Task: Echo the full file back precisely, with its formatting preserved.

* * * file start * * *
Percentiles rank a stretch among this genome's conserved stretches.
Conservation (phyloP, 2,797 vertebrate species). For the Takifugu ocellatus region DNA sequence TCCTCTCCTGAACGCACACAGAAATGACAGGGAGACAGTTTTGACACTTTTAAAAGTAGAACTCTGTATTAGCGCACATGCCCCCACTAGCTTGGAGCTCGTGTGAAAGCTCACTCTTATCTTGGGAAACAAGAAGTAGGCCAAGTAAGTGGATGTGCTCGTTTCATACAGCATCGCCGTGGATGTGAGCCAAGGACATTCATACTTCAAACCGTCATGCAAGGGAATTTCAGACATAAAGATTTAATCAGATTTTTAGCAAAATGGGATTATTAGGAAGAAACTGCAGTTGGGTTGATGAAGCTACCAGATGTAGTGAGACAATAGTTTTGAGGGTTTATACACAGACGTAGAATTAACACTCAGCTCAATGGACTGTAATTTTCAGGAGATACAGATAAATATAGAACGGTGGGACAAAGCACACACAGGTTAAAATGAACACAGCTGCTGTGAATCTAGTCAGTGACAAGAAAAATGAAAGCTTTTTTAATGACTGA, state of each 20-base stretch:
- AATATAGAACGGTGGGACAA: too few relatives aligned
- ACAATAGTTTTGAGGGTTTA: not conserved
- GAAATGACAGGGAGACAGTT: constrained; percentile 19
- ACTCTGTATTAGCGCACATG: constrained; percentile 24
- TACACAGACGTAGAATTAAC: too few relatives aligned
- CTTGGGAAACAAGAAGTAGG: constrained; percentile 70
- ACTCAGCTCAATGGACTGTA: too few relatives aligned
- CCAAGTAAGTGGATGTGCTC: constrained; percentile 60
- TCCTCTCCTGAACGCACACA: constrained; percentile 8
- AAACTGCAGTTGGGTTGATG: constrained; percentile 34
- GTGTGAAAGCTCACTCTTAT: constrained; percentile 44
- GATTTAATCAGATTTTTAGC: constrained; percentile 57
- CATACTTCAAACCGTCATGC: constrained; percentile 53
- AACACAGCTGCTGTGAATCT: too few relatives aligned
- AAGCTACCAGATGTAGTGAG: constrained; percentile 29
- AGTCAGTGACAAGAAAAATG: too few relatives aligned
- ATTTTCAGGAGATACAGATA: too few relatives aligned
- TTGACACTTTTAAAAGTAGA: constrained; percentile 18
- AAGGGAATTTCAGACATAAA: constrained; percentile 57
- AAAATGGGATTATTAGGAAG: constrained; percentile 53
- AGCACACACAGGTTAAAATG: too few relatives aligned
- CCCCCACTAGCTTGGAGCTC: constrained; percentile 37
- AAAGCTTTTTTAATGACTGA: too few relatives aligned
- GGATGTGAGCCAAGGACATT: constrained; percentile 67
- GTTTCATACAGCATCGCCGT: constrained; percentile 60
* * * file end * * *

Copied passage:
Percentiles rank a stretch among this genome's conserved stretches.
Conservation (phyloP, 2,797 vertebrate species). For the Takifugu ocellatus region DNA sequence TCCTCTCCTGAACGCACACAGAAATGACAGGGAGACAGTTTTGACACTTTTAAAAGTAGAACTCTGTATTAGCGCACATGCCCCCACTAGCTTGGAGCTCGTGTGAAAGCTCACTCTTATCTTGGGAAACAAGAAGTAGGCCAAGTAAGTGGATGTGCTCGTTTCATACAGCATCGCCGTGGATGTGAGCCAAGGACATTCATACTTCAAACCGTCATGCAAGGGAATTTCAGACATAAAGATTTAATCAGATTTTTAGCAAAATGGGATTATTAGGAAGAAACTGCAGTTGGGTTGATGAAGCTACCAGATGTAGTGAGACAATAGTTTTGAGGGTTTATACACAGACGTAGAATTAACACTCAGCTCAATGGACTGTAATTTTCAGGAGATACAGATAAATATAGAACGGTGGGACAAAGCACACACAGGTTAAAATGAACACAGCTGCTGTGAATCTAGTCAGTGACAAGAAAAATGAAAGCTTTTTTAATGACTGA, state of each 20-base stretch:
- AATATAGAACGGTGGGACAA: too few relatives aligned
- ACAATAGTTTTGAGGGTTTA: not conserved
- GAAATGACAGGGAGACAGTT: constrained; percentile 19
- ACTCTGTATTAGCGCACATG: constrained; percentile 24
- TACACAGACGTAGAATTAAC: too few relatives aligned
- CTTGGGAAACAAGAAGTAGG: constrained; percentile 70
- ACTCAGCTCAATGGACTGTA: too few relatives aligned
- CCAAGTAAGTGGATGTGCTC: constrained; percentile 60
- TCCTCTCCTGAACGCACACA: constrained; percentile 8
- AAACTGCAGTTGGGTTGATG: constrained; percentile 34
- GTGTGAAAGCTCACTCTTAT: constrained; percentile 44
- GATTTAATCAGATTTTTAGC: constrained; percentile 57
- CATACTTCAAACCGTCATGC: constrained; percentile 53
- AACACAGCTGCTGTGAATCT: too few relatives aligned
- AAGCTACCAGATGTAGTGAG: constrained; percentile 29
- AGTCAGTGACAAGAAAAATG: too few relatives aligned
- ATTTTCAGGAGATACAGATA: too few relatives aligned
- TTGACACTTTTAAAAGTAGA: constrained; percentile 18
- AAGGGAATTTCAGACATAAA: constrained; percentile 57
- AAAATGGGATTATTAGGAAG: constrained; percentile 53
- AGCACACACAGGTTAAAATG: too few relatives aligned
- CCCCCACTAGCTTGGAGCTC: constrained; percentile 37
- AAAGCTTTTTTAATGACTGA: too few relatives aligned
- GGATGTGAGCCAAGGACATT: constrained; percentile 67
- GTTTCATACAGCATCGCCGT: constrained; percentile 60